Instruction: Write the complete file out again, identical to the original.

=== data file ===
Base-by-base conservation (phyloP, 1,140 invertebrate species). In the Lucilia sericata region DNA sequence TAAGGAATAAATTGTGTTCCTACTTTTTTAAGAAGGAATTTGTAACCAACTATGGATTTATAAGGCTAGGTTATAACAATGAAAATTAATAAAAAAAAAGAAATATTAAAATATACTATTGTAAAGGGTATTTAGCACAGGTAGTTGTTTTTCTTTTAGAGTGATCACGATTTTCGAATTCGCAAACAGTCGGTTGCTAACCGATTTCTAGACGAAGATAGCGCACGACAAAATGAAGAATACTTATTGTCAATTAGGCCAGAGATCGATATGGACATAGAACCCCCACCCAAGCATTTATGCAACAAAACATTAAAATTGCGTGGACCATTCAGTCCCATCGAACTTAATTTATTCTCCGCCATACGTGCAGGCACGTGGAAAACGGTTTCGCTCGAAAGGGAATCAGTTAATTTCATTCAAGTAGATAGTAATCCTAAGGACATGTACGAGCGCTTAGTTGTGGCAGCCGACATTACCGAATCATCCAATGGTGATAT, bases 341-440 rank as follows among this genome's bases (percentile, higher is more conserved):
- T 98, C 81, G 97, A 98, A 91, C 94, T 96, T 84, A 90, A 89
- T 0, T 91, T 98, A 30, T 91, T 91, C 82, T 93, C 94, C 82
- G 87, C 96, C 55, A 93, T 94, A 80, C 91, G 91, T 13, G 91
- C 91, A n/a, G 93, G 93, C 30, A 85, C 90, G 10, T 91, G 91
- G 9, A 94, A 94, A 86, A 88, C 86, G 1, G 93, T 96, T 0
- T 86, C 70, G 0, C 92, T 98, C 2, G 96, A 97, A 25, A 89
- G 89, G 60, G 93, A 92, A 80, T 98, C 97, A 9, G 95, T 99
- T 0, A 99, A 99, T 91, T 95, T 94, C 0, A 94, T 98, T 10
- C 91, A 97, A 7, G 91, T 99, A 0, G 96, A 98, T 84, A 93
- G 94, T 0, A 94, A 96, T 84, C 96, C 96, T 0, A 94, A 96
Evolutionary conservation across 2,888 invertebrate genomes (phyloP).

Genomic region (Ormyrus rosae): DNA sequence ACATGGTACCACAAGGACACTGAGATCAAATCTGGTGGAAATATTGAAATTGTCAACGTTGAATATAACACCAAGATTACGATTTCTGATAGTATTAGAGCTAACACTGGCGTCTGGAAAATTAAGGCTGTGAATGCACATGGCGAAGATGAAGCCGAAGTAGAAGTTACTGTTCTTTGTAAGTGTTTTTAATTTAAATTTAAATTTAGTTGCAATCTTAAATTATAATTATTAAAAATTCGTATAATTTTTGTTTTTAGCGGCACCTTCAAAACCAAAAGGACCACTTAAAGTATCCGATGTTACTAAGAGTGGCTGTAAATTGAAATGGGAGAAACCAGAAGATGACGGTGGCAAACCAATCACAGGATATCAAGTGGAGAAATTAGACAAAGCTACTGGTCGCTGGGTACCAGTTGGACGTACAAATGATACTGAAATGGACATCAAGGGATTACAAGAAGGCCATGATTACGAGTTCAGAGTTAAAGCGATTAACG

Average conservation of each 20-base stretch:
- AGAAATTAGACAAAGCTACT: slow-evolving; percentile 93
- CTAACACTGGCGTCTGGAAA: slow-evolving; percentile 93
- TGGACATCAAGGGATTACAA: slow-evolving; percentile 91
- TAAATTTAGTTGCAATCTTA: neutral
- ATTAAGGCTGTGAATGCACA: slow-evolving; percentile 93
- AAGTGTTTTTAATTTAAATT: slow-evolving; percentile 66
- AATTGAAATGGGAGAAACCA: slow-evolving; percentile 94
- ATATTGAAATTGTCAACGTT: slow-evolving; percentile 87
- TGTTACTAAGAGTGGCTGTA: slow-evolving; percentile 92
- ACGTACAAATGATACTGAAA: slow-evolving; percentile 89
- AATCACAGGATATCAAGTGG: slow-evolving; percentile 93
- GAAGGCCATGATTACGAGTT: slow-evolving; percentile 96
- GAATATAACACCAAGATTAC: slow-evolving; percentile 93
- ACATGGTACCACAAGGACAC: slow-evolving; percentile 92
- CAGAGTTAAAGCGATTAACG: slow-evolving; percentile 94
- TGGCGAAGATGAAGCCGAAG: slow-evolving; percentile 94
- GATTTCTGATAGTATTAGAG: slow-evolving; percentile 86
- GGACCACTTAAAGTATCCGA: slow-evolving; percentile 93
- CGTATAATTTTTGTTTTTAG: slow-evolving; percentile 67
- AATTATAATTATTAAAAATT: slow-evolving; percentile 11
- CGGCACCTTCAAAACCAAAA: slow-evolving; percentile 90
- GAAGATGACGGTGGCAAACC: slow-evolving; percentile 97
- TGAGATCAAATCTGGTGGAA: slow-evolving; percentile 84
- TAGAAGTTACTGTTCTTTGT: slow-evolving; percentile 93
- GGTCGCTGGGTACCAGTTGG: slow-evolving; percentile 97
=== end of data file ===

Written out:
Base-by-base conservation (phyloP, 1,140 invertebrate species). In the Lucilia sericata region DNA sequence TAAGGAATAAATTGTGTTCCTACTTTTTTAAGAAGGAATTTGTAACCAACTATGGATTTATAAGGCTAGGTTATAACAATGAAAATTAATAAAAAAAAAGAAATATTAAAATATACTATTGTAAAGGGTATTTAGCACAGGTAGTTGTTTTTCTTTTAGAGTGATCACGATTTTCGAATTCGCAAACAGTCGGTTGCTAACCGATTTCTAGACGAAGATAGCGCACGACAAAATGAAGAATACTTATTGTCAATTAGGCCAGAGATCGATATGGACATAGAACCCCCACCCAAGCATTTATGCAACAAAACATTAAAATTGCGTGGACCATTCAGTCCCATCGAACTTAATTTATTCTCCGCCATACGTGCAGGCACGTGGAAAACGGTTTCGCTCGAAAGGGAATCAGTTAATTTCATTCAAGTAGATAGTAATCCTAAGGACATGTACGAGCGCTTAGTTGTGGCAGCCGACATTACCGAATCATCCAATGGTGATAT, bases 341-440 rank as follows among this genome's bases (percentile, higher is more conserved):
- T 98, C 81, G 97, A 98, A 91, C 94, T 96, T 84, A 90, A 89
- T 0, T 91, T 98, A 30, T 91, T 91, C 82, T 93, C 94, C 82
- G 87, C 96, C 55, A 93, T 94, A 80, C 91, G 91, T 13, G 91
- C 91, A n/a, G 93, G 93, C 30, A 85, C 90, G 10, T 91, G 91
- G 9, A 94, A 94, A 86, A 88, C 86, G 1, G 93, T 96, T 0
- T 86, C 70, G 0, C 92, T 98, C 2, G 96, A 97, A 25, A 89
- G 89, G 60, G 93, A 92, A 80, T 98, C 97, A 9, G 95, T 99
- T 0, A 99, A 99, T 91, T 95, T 94, C 0, A 94, T 98, T 10
- C 91, A 97, A 7, G 91, T 99, A 0, G 96, A 98, T 84, A 93
- G 94, T 0, A 94, A 96, T 84, C 96, C 96, T 0, A 94, A 96
Evolutionary conservation across 2,888 invertebrate genomes (phyloP).

Genomic region (Ormyrus rosae): DNA sequence ACATGGTACCACAAGGACACTGAGATCAAATCTGGTGGAAATATTGAAATTGTCAACGTTGAATATAACACCAAGATTACGATTTCTGATAGTATTAGAGCTAACACTGGCGTCTGGAAAATTAAGGCTGTGAATGCACATGGCGAAGATGAAGCCGAAGTAGAAGTTACTGTTCTTTGTAAGTGTTTTTAATTTAAATTTAAATTTAGTTGCAATCTTAAATTATAATTATTAAAAATTCGTATAATTTTTGTTTTTAGCGGCACCTTCAAAACCAAAAGGACCACTTAAAGTATCCGATGTTACTAAGAGTGGCTGTAAATTGAAATGGGAGAAACCAGAAGATGACGGTGGCAAACCAATCACAGGATATCAAGTGGAGAAATTAGACAAAGCTACTGGTCGCTGGGTACCAGTTGGACGTACAAATGATACTGAAATGGACATCAAGGGATTACAAGAAGGCCATGATTACGAGTTCAGAGTTAAAGCGATTAACG

Average conservation of each 20-base stretch:
- AGAAATTAGACAAAGCTACT: slow-evolving; percentile 93
- CTAACACTGGCGTCTGGAAA: slow-evolving; percentile 93
- TGGACATCAAGGGATTACAA: slow-evolving; percentile 91
- TAAATTTAGTTGCAATCTTA: neutral
- ATTAAGGCTGTGAATGCACA: slow-evolving; percentile 93
- AAGTGTTTTTAATTTAAATT: slow-evolving; percentile 66
- AATTGAAATGGGAGAAACCA: slow-evolving; percentile 94
- ATATTGAAATTGTCAACGTT: slow-evolving; percentile 87
- TGTTACTAAGAGTGGCTGTA: slow-evolving; percentile 92
- ACGTACAAATGATACTGAAA: slow-evolving; percentile 89
- AATCACAGGATATCAAGTGG: slow-evolving; percentile 93
- GAAGGCCATGATTACGAGTT: slow-evolving; percentile 96
- GAATATAACACCAAGATTAC: slow-evolving; percentile 93
- ACATGGTACCACAAGGACAC: slow-evolving; percentile 92
- CAGAGTTAAAGCGATTAACG: slow-evolving; percentile 94
- TGGCGAAGATGAAGCCGAAG: slow-evolving; percentile 94
- GATTTCTGATAGTATTAGAG: slow-evolving; percentile 86
- GGACCACTTAAAGTATCCGA: slow-evolving; percentile 93
- CGTATAATTTTTGTTTTTAG: slow-evolving; percentile 67
- AATTATAATTATTAAAAATT: slow-evolving; percentile 11
- CGGCACCTTCAAAACCAAAA: slow-evolving; percentile 90
- GAAGATGACGGTGGCAAACC: slow-evolving; percentile 97
- TGAGATCAAATCTGGTGGAA: slow-evolving; percentile 84
- TAGAAGTTACTGTTCTTTGT: slow-evolving; percentile 93
- GGTCGCTGGGTACCAGTTGG: slow-evolving; percentile 97